America’s auto dealerships have a looming workforce shortage in the service department. Just to keep pace with retirements and new jobs in the sector, the industry needs to replace approximately 76,000 technicians each year. Yet, America’s technical colleges and training programs graduate about 37,000 new technicians each year —leaving an annual shortage of approximately 39,000 trained technicians.
But a recent survey released by Cox Automotive suggests that there is hope for a new generation of technicians: Generation Z.
Cox’s “2019 Dealership Staffing Study” found that 32% of Generation Z workers – those born between the mid-1990s to early 2000s — said they were very interested in working at a dealership. In addition, 36% of younger millennials indicated they were intrigued by dealership jobs as well. The interest among these two emerging labor groups is nearly 10 percentage points higher than interest shown by older millennials in their late 30s (21%) and Gen Xers in their 40s and 50s (19%).
“With approximately 61 million members of Gen Z starting to enter the U.S. workforce, dealerships have a chance to build a culture that attracts and retains this younger, tech-savvy talent,” the study noted.
So what do Generation Z workers value and what can managers do to attract and retain these new workers?
1) They’re comfortable with the latest technology
Sure, Generation Z is definitely tech savvy. Consider that the iPhone was introduced in 2007. Generation Z has never lived in a world without technology right at their fingertips.
Which means a Gen Z worker will feel right at home in today’s technologically advanced showrooms and service bays. From computerized inventory management systems to sales completed on an iPad, today’s dealerships serve an entirely different purpose for an entirely different customer. The emphasis is on technology, service, and a customer-centric approach that drives customer loyalty.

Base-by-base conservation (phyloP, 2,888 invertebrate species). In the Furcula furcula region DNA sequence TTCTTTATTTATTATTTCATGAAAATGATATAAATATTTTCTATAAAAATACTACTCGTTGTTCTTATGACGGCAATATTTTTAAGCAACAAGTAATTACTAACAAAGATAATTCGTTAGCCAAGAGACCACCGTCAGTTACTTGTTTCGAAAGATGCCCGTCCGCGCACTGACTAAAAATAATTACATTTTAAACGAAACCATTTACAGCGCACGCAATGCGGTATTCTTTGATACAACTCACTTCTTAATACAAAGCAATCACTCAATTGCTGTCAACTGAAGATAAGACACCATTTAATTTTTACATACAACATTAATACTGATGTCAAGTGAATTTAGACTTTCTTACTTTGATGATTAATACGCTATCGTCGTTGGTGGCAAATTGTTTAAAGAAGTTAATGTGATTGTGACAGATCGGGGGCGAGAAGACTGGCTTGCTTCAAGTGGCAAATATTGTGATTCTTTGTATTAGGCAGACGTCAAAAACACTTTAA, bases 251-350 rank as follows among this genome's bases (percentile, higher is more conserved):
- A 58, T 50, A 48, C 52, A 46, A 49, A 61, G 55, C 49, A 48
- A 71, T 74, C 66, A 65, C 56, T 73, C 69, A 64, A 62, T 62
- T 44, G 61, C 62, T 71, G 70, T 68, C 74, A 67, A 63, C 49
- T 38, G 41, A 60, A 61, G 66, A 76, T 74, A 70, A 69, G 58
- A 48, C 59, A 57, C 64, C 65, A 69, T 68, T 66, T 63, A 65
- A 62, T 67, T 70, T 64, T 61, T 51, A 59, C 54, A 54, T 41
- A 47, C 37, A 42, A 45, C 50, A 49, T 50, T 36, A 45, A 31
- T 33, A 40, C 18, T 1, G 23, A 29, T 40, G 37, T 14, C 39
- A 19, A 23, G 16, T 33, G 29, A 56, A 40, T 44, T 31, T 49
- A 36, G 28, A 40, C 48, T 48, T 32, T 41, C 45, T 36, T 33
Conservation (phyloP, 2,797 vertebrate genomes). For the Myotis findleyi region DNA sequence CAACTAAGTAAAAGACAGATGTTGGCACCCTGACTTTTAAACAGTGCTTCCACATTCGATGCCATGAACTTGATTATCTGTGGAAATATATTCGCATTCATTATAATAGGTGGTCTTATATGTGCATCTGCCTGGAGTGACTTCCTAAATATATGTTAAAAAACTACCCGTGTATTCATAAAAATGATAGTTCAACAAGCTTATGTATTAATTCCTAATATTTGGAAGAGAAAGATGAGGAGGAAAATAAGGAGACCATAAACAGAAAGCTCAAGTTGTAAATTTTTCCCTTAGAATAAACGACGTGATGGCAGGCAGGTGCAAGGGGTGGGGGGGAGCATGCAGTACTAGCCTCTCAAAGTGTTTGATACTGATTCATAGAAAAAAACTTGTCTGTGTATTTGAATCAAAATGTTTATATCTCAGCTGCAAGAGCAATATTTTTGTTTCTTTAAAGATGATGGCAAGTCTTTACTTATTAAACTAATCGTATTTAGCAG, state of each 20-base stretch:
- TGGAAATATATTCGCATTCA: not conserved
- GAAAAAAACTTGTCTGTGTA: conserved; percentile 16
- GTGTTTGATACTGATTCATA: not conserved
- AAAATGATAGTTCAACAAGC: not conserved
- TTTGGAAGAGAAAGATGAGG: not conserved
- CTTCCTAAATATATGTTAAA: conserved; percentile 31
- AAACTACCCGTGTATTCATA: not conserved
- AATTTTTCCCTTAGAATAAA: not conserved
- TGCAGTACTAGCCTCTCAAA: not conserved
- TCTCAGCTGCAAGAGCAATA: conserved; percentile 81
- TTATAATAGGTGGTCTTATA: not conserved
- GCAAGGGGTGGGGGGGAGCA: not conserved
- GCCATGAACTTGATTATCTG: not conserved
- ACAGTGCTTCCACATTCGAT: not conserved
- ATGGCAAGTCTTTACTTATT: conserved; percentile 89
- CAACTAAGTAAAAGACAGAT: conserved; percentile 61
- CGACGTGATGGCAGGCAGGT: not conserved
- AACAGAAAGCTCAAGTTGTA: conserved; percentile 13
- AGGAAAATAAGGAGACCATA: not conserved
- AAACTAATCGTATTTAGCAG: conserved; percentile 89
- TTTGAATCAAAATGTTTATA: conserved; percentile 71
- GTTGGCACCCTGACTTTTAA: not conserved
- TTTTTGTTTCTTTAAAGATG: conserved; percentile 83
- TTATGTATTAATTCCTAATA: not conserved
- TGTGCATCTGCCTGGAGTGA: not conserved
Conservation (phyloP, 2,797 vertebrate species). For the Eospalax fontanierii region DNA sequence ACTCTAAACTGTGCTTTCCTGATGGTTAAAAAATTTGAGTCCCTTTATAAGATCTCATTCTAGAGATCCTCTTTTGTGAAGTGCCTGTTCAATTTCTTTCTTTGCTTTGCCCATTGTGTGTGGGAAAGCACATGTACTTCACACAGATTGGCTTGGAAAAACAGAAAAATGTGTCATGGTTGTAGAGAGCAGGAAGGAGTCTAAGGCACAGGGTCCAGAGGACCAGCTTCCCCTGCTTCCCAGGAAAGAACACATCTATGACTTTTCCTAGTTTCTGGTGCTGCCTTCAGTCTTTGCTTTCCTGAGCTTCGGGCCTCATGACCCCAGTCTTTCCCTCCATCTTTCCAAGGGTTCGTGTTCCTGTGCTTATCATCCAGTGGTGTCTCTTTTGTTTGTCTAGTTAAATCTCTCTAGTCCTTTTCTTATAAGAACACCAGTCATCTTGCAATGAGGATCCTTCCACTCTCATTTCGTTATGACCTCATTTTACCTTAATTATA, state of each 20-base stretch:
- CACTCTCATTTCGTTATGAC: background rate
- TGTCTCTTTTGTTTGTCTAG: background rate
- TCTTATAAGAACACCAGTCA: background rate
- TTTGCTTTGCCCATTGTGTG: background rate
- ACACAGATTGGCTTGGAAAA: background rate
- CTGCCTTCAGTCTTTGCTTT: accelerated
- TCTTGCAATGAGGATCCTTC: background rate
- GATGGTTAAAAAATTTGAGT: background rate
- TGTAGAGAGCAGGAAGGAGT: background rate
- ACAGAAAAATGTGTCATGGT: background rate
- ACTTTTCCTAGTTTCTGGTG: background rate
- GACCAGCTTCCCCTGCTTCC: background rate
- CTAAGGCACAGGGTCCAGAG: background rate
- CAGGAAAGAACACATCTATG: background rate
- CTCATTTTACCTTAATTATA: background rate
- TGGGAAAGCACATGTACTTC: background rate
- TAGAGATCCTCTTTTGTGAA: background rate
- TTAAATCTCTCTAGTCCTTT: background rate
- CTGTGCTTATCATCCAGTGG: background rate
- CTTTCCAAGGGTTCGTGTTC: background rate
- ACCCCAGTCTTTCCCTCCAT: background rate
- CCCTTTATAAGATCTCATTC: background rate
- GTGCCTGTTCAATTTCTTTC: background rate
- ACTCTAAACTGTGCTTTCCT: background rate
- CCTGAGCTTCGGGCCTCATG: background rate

2) But technology can’t replace one-on-one interactions
While they might be the generation most comfortable with technology, Generation Z places a high value on face-to-face interactions and they want daily interactions with their bosses. One survey found that more than 90% of Gen Z “prefer to have a human element to their teams, either working solely with innovative co-workers or with co-workers and new technologies paired together.”
That human element was a big draw for Gen Z service tech Lance La Croix who started in the auto industry three years ago. “I am fortunate enough to work with very understanding and helpful techs who are willing to answer questions, point me in the right direction, and check my work,” La Croix said. “This allows me to increase my knowledge and advance in my career.”
The opportunity to interact with the boss was just one reason 25-year-old Jonathan Biggom, a service tech at Motorcars Toyota in Cleveland, Ohio loves his job. “We see our owner every day,” Biggom said. “That means a lot for us. Just working for the company itself, that’s what definitely keeps me around.”
3) They value security (and salary)
Remember the Great Recession? Generation Z sure does. They grew up in the middle of it and watched as the generations above them first struggled to find jobs right out of college and then took low-paying jobs while saddled with a lifetime of student loans.